Charlie Mack, the former Extern chief executive. Photograph: Tom Heaney
Charlie Mack, the former Extern chief executive. Photograph: Tom Heaney

Extern has three separate boards, Extern Ireland, Extern NI, and an overall Group board.

In the email, Mr Mack said the Extern Group chair, Extern NI chair, chair of the audit and risk committee, and “all appropriate authorities” had been made aware of the issue.

Ms de Buis told Tusla while the board of Extern Ireland were not directly informed, “most members were informed by email, by virtue of their being members of the audit and risk (committee)”, or as they also sat on the Group board.

Tusla informed Extern it was considering suspending referrals to the organisation.

Gerry Campbell, chair of Extern Group, in a letter dated October 27th responded saying any sanction “must be reasonable, fair and proportionate”. The decision “must stand up to public scrutiny” and carried significant “reputational risk for Tusla,” he told Mr Gloster.

The Tusla chief responded saying the statements were “astonishing” given what had occurred in the organisation, and confirmed it would be halting referrals to Extern.

In the days following Mr Campbell’s letter, Ms de Buis resigned, citing in an email to Tusla “serious concerns around governance and the direction of travel the board is taking the organisation on”.

Danny McQuillan, director of services, took over as interim chief executive.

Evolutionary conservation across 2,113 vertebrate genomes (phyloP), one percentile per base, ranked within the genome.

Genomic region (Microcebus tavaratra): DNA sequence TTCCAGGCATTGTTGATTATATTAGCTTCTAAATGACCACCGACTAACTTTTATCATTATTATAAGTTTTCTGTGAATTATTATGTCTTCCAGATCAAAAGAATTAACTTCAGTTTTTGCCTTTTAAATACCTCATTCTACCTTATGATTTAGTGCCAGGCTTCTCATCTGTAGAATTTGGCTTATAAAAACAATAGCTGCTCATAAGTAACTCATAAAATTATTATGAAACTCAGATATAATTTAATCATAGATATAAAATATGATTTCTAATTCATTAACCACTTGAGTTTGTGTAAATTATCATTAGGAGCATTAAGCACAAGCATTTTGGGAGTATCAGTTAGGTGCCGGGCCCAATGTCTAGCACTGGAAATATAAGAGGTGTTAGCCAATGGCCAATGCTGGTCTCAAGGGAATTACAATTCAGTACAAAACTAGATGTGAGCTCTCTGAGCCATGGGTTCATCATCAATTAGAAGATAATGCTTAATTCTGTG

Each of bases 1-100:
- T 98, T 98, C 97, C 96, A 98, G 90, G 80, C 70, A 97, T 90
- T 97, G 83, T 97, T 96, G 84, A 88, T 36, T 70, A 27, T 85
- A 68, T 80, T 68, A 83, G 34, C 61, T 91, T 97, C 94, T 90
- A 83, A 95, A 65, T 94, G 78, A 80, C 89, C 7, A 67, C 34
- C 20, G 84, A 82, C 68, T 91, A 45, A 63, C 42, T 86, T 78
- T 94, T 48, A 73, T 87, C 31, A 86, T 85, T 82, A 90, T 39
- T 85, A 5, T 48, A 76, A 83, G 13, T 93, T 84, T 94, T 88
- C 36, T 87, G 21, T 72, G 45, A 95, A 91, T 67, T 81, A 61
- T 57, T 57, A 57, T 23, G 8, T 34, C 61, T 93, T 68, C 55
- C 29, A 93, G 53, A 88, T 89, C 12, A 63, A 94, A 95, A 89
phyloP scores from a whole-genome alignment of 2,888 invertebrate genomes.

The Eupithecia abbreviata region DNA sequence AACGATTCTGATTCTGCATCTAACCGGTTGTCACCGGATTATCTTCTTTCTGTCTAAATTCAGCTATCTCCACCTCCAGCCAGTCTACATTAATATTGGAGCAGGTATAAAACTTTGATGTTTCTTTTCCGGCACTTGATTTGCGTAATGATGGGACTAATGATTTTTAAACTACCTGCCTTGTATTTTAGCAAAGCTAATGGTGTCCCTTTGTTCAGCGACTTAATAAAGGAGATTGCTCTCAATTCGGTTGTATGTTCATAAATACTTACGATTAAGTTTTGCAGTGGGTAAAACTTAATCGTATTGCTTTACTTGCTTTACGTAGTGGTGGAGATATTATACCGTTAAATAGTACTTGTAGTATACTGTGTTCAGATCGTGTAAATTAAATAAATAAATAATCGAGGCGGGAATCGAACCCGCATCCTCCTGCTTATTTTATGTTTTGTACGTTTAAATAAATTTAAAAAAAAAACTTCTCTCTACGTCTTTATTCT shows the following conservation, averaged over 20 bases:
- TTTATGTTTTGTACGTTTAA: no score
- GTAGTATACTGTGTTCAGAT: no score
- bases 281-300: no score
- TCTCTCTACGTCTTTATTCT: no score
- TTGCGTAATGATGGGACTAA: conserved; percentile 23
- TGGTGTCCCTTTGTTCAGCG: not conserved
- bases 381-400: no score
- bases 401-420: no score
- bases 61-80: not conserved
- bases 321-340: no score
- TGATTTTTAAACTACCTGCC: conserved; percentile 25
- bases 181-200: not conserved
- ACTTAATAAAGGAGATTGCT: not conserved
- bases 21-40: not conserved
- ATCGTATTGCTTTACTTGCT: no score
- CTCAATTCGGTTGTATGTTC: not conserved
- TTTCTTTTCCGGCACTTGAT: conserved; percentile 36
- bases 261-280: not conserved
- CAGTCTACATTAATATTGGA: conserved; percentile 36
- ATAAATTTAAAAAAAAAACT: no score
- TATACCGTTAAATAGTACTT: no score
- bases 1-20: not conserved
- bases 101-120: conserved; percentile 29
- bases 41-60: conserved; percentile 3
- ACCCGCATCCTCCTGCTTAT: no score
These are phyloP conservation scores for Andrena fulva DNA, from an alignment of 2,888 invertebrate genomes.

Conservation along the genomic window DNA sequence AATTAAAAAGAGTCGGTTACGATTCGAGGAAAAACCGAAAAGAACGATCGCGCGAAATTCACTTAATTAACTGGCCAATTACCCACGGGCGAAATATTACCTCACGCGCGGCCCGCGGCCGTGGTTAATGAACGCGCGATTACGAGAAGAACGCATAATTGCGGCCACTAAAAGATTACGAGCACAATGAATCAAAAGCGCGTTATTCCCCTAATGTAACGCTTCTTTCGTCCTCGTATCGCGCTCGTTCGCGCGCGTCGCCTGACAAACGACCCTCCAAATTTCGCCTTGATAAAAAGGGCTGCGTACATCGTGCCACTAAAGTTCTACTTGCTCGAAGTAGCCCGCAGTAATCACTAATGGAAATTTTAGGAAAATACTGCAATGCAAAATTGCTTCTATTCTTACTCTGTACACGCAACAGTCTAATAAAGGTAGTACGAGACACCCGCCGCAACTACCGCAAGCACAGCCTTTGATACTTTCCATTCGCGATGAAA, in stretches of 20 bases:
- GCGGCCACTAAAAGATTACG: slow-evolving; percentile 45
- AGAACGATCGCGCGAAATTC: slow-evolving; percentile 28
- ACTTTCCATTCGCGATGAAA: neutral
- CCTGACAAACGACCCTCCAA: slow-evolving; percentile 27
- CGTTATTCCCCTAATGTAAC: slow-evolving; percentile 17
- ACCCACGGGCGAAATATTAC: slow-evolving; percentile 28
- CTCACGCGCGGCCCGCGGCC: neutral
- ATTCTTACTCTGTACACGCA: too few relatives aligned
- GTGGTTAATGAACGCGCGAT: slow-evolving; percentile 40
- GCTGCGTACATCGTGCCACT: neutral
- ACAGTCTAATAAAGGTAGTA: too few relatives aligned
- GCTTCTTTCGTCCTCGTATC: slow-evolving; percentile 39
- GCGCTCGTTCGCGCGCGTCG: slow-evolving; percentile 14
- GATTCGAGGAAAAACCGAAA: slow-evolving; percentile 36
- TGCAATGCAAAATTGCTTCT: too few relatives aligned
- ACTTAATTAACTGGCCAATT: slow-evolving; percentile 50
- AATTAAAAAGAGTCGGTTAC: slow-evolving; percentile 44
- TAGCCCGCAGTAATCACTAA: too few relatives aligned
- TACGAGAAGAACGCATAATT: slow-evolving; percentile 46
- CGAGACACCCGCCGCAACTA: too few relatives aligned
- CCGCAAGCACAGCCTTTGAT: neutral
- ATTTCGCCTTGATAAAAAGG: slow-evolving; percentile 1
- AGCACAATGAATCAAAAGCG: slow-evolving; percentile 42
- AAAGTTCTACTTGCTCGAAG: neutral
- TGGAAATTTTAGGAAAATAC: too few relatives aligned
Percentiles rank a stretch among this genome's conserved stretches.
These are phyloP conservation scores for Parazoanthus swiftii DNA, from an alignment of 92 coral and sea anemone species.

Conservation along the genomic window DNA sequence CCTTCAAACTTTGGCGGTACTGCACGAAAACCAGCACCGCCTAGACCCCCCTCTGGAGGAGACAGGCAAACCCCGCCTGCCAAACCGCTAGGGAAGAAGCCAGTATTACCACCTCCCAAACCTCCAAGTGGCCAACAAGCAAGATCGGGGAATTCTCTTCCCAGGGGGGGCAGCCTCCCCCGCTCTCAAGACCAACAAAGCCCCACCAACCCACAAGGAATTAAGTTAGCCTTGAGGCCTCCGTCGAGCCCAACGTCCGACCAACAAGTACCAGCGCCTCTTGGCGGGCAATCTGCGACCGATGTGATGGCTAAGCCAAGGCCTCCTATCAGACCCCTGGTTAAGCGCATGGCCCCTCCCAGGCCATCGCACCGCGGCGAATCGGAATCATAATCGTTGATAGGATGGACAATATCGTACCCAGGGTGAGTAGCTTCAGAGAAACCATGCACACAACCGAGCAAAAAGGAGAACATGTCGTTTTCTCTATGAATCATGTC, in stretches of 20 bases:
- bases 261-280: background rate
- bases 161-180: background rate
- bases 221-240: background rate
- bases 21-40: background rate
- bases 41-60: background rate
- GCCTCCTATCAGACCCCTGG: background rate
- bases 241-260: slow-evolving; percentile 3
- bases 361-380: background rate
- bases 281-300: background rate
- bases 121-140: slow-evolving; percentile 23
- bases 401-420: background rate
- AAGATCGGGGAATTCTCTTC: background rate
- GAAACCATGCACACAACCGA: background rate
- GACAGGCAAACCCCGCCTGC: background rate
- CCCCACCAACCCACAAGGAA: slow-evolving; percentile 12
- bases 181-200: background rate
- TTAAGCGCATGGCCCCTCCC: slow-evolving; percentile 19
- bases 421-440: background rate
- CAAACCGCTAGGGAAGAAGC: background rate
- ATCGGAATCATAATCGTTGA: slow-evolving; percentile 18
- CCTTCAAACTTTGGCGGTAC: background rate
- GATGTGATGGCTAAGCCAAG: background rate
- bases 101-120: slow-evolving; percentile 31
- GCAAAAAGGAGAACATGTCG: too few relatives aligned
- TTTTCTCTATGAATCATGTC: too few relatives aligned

Three board members of Extern Ireland also resigned in late 2020, due to concerns over the failure to notify Tusla; chair of the board Dermot O’Donnell, Molly Buckley and Dr Shane McCarthy.

Mr O’Donnell told The Irish Times the failure to share the information was “completely wrong,” and Tusla should have been informed. Ms Buckley said her “biggest concern would have been for the vulnerable young children” using the services, who could have also been harmed.

Mr Mack is now chief executive of Cranstoun, a company in England which works with young people, and provides substance misuse and domestic abuse services.

A spokeswoman for Mr Mack said legal advice precluded him from responding to questions from The Irish Times. However, it is understood he maintains no Extern client in the Republic was ever put at risk during his tenure.

In a statement from the same spokeswoman, Derek McCabe, former chair of Extern Group in late 2019, said Mr Mack notified “both Extern Group and Extern NI boards of this issue immediately on being made aware earlier that same day” and protocols were implemented to “notify all relevant stakeholders in Northern Ireland”.

This was “based on the information available from then director of services, now interim CEO of Extern, Danny McQuillan of a safeguarding issue specific to the Northern Ireland region,” he said.